We started out class with Dave and I letting the kids know that it was our last day at DEPDC. I swear, when I was talking and Dave translating, it was the quietest I saw the kids EVER. They listened attentively, with eyes wide. It was a calmness I had never felt from the kids. It was like they were telling me they were going to be okay, and that I would be okay too. 

Aub and I had scheduled the whole day out, as we did not want to waste a moment with the kids. Aub had the great idea of having the kids make cards for Sompop and Alinda, the founder and director at DEPDC. It was so cute. Without us even telling them, the kids decided to draw their hands on one of the cards, and hearts on the other. 

We made sure to get the kids back to the front with half the class time left, as we had a bit of a surprise for them. Aub, Lars, Jamie, Manasa, and I had made cards for each of the kids, with personalized messages in Thai and a picture of us with the class pasted inside. The cards were beautiful, and I was so excited to present them to the kids. Aub had also make bracelets for each of them, each unique in its own way.

We called each of the kids up individually, and I was so glad to be able to single each one out, and to be able to show each of them how much they meant to me and all of us. Most of the kids loved it, some were embarrassed, and some acted too cool for the whole thing. I was happy to see that we only had two kids missing that day, as most days we have more than that absent. 

At the very end of class we had the kids pick out a movie that we were going to watch together in the afternoon. While the kids were at lunch, Aub and I, through the help of key people at DEPDC, procured the large open auditorium to use their projector and projection screen. I was so excited for the kids to be able to watch a movie on the "big" screen.

The young guys at DEPDC were great, helping us set everything up for the movie. Aub and I had brought all kinds of treats for the kids, including popcorn. We bought about 20 bags of it at 7-eleven in Chiang Rai, and carried them all the way to Mae Sai. The things you have to do when there are no microwaves.

I had a great time during the movie just hanging out with the kids. They would feed me popcorn (literally put it in my mouth) and different kids kept coming up to me to give me cards. They were so sweet. Many of them had began making the cards right after I told them it was our last day, and spent the time during the movie making their little creations. Other of the kids were in full attention during the entire movie, as I am sure they had never seen a movie that large before. It was so cute to watch them.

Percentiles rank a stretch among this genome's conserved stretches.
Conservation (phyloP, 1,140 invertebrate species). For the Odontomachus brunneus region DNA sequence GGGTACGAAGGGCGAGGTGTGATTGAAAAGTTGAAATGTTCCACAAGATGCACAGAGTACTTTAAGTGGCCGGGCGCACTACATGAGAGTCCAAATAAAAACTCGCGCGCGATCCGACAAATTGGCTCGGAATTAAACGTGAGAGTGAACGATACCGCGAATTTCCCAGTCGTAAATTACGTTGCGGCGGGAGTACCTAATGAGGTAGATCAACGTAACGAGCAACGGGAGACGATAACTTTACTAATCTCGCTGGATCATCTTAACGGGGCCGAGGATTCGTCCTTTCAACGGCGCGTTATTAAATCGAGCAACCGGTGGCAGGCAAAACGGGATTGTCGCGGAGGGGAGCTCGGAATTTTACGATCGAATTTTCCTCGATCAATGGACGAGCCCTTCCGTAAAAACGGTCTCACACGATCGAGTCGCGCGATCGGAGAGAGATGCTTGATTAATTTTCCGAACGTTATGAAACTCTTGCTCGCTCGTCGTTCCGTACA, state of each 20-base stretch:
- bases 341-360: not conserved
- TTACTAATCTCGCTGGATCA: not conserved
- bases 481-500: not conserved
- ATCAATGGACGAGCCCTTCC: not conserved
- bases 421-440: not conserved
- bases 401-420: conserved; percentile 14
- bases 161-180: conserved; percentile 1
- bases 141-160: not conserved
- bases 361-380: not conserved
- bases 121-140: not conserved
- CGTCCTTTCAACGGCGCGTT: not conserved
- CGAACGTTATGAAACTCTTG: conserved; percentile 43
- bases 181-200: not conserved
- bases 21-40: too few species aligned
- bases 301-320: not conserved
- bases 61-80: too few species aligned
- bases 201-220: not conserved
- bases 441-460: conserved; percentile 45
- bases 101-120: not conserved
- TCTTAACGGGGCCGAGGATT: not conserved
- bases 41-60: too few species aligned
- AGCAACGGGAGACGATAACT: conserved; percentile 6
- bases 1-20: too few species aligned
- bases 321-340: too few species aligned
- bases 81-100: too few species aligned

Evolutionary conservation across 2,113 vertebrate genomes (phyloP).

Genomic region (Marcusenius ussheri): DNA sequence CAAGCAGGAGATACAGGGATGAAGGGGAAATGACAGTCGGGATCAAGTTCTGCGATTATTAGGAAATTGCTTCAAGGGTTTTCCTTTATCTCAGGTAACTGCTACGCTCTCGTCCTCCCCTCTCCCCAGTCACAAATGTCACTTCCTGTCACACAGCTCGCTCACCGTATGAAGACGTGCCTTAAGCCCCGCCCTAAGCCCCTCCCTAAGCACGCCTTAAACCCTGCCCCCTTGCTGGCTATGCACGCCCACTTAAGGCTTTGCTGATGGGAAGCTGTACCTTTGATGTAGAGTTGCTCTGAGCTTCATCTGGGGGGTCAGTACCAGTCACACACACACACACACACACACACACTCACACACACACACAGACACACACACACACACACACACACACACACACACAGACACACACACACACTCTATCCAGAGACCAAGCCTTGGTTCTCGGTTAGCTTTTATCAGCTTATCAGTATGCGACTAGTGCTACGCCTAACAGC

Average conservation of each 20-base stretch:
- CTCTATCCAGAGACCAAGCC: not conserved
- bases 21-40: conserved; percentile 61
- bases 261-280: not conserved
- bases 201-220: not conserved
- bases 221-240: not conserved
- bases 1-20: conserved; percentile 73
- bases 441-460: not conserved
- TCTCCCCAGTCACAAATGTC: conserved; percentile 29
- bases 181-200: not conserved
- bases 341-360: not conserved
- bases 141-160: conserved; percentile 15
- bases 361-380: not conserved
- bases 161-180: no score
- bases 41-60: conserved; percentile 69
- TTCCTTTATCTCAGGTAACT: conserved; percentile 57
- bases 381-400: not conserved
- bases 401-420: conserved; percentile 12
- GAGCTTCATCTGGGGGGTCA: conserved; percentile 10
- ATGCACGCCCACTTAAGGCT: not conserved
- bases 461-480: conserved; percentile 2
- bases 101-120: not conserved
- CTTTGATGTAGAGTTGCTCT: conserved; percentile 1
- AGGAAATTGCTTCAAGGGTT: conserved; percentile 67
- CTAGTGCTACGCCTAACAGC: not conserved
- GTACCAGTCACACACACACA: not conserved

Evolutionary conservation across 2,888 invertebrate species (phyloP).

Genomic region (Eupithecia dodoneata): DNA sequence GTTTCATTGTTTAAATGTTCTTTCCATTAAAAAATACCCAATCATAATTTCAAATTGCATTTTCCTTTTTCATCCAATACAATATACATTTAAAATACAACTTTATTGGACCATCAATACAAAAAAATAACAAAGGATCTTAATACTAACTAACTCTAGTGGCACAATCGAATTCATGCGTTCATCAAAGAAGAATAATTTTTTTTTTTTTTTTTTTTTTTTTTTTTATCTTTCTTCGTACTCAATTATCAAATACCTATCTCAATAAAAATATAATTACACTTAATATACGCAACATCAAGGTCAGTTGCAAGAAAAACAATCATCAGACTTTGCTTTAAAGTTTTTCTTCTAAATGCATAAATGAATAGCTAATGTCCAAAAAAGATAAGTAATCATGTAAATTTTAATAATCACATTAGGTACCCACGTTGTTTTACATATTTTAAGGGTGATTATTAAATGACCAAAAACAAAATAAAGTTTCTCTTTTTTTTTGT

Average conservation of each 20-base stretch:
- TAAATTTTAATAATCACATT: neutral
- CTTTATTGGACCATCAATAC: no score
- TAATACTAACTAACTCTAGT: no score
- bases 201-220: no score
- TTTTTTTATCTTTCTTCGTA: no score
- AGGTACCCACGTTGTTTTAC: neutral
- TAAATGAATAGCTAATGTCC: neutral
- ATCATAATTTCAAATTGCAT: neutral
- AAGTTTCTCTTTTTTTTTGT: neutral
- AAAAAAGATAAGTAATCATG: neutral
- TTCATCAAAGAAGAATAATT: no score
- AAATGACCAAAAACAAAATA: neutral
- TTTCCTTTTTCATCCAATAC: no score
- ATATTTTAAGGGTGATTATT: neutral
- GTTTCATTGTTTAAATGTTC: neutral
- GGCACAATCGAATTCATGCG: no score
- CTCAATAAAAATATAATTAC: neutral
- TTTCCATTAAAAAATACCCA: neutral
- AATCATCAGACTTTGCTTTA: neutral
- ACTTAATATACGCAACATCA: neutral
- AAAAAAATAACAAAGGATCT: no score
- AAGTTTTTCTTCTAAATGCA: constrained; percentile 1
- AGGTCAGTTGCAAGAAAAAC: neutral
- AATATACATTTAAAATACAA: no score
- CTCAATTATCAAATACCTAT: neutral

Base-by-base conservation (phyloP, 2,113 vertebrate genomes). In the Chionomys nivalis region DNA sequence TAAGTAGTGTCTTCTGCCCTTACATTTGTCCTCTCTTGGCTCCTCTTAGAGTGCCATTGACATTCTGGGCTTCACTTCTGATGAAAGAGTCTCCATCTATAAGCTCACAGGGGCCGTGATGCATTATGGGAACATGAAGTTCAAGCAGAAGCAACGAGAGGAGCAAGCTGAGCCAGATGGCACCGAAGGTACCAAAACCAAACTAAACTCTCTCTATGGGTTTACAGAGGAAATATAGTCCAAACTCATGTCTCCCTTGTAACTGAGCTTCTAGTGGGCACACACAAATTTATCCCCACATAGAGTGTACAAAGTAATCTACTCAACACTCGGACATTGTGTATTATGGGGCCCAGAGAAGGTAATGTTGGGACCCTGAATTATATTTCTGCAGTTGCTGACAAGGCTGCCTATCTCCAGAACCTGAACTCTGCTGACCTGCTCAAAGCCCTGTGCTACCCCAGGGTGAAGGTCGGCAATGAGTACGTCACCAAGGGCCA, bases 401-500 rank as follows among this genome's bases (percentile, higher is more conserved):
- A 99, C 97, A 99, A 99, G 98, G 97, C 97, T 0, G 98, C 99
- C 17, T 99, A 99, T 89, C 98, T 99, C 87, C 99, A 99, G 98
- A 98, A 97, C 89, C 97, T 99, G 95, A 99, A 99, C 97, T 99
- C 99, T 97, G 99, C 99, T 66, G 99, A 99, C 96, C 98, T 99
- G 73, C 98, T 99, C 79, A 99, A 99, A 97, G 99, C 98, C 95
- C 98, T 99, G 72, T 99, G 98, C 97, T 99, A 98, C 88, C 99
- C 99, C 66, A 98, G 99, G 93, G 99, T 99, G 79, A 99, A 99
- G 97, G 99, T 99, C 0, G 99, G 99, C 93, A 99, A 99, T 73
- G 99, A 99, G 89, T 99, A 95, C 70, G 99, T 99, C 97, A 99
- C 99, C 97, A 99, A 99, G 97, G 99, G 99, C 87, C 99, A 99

After the movie, it was time to say our goodbyes. I was ready for the moment, and prepared myself to put on a happy face for the kids. Somehow, I caught each one of them, even those that usually hurry away. I was so thankful for the opportunity to say goodbye to them individually, and to be able to hug and whisper words of farewell and love to each of them.

I was particularly touched by one such goodbye. 

It was with Sisen (The boy above on the left), a child who is smart but who acts out constantly in class. He is my most distracting student, as he talks throughout lessons, and leads many of the younger boys to follow his example. But this day was different. During that day he would come up to me and give me hugs, or just shout "Kryssy" and give me sweet smilies. The kid, it short, surprised me. I didn't know he cared that much. Sisen gave me multiple hugs that day, and after the movie, as we were saying goodbye, he kissed me on the cheek and kept his little arms wrapped around my neck. He followed me as I was walking away, and would not leave my side. He was sweeter than I had ever seen him. 

He was the one, more than any other, who made me feel like, at the moment, it was all worth it. All those hard days, where the kids wouldn't listen, or be quiet, when they would fight or be angry or worse, were all nothing. I went to Thailand for him. For him to know that someone wanted him to succeed, that someone wanted him to grow and progress and become more than he though was possible. And he was there for me, to show me that sacrifice is a necessary part of life, that love comes in many forms, and that service, once given, is never forgotten.